How's your economy going when people realize they can't afford you anymore? Granted you and I are secure at the moment...........people need their security as well as their shipments..........but I used to think the same about pest control........bugs & rodents ain't going away...............only your ability to pay for me to keep them away.
    God show's mercy on drunks and dumb animals.........two outa three ain't a bad score!
  • alphasigmookiealphasigmookie Senior Member Posts: 8,845 Senior Member
    orchidman wrote: »
    One thing that worries me personally is whether or not the export flowers I am sending tomorrow will be able to be processed at LAX...................if they don't get processed on arrival I will probably head out to the orchid houses with a weed whacker and save myself some 20 hr days next week............

    Good luck. I flew yesterday and went completely smoothly. I think a lot of TSA, CBP, and ICE seem to be working. Also my morning Metro train is just as full as normal.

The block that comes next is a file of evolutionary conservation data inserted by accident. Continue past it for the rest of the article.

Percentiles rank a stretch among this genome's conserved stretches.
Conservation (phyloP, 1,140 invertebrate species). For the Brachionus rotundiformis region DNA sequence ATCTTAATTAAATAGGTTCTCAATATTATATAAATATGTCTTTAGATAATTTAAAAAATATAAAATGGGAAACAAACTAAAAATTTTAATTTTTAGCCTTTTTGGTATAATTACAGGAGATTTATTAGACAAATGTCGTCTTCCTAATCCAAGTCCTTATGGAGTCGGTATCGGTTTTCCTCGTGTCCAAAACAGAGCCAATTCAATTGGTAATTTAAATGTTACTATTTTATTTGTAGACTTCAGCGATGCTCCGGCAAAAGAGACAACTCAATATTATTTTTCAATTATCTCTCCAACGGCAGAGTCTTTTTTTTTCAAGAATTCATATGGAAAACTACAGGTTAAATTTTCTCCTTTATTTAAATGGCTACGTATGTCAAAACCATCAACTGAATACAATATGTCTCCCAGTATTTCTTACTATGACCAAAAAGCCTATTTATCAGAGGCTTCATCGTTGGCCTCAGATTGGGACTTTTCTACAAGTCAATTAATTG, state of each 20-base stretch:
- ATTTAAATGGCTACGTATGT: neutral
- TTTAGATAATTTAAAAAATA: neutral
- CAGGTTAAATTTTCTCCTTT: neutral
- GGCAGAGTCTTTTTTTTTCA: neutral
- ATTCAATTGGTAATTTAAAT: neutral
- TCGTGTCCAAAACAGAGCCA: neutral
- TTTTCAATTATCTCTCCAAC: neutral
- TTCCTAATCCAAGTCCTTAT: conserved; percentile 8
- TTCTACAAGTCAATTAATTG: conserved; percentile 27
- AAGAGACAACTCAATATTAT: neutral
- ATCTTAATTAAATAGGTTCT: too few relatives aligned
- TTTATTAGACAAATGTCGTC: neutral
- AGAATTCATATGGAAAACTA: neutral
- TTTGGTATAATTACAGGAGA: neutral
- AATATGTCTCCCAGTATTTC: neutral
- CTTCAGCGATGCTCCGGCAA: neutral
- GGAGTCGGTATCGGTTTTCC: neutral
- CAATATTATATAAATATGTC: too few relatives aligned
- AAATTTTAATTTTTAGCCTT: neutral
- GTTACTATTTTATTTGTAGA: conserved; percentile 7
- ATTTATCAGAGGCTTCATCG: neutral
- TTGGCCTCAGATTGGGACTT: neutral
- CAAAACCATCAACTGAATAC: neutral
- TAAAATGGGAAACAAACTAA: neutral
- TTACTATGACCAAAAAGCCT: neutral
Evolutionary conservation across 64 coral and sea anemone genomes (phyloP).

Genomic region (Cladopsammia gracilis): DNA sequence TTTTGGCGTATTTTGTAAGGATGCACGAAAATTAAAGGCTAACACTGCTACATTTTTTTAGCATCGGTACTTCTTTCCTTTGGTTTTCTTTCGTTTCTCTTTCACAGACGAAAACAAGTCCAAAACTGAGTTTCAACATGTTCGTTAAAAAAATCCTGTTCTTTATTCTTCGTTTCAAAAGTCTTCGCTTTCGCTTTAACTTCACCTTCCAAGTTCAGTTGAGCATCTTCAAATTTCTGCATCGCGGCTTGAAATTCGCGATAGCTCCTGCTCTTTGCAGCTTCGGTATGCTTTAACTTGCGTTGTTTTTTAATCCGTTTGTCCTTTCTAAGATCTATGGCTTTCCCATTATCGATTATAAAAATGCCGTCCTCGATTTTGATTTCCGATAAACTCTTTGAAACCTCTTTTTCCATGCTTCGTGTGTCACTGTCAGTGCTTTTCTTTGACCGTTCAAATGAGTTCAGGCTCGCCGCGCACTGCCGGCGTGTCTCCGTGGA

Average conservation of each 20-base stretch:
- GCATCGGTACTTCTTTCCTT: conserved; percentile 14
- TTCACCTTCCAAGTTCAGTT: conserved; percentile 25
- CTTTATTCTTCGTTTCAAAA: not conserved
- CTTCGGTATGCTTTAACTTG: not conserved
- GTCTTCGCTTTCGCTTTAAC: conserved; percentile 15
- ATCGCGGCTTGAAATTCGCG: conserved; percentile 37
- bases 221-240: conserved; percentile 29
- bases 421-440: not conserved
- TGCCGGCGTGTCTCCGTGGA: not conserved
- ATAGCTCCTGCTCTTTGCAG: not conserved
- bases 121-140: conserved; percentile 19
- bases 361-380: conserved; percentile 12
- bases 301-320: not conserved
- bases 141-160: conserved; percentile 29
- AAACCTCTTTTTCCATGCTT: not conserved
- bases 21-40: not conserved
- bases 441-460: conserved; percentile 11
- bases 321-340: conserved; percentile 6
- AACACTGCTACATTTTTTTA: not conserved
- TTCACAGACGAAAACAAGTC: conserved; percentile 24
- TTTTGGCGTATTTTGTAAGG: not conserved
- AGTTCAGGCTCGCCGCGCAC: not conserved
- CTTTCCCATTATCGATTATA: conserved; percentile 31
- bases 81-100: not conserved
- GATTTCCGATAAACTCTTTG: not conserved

"Finding out that you have run out of toilet paper is a good example of lack of preparation, buying 10 years worth is silly"
    -DoctorWho
  • Big ChiefBig Chief Senior Member Posts: 32,995 Senior Member
    cpj wrote: »
    Again, it will never happen.
    While I'll do my part to elect people who "say" they will reduce spending, I'll have a better chance of making my car that runs on unicorn farts and rainbows.
    "Read my lips, no new taxes!"

    Probably catch fire less than some "Green" models on the market these days.....
    It's only true if it's on this forum where opinions are facts and facts are opinions
    Words of wisdom from Big Chief: Flush twice, it's a long way to the Mess Hall
    I'd rather have my sister work in a whorehouse than own another Taurus!
  • tennmiketennmike Senior Member Posts: 26,220 Senior Member
    Good luck. I flew yesterday and went completely smoothly. I think a lot of TSA, CBP, and ICE seem to be working. Also my morning Metro train is just as full as normal.

    The ones you listed are tied to national security and are exempt, as are the staff of the flight controllers in the control towers, and pretty much all of Homeland security and the military.
    If the U.S. Congress was put in charge of the Sahara Desert, there would be a shortage of sand in under six months.



  • alphasigmookiealphasigmookie Senior Member Posts: 8,845 Senior Member
    tennmike wrote: »
    The ones you listed are tied to national security and are exempt, as are the staff of the flight controllers in the control towers, and pretty much all of Homeland security and the military.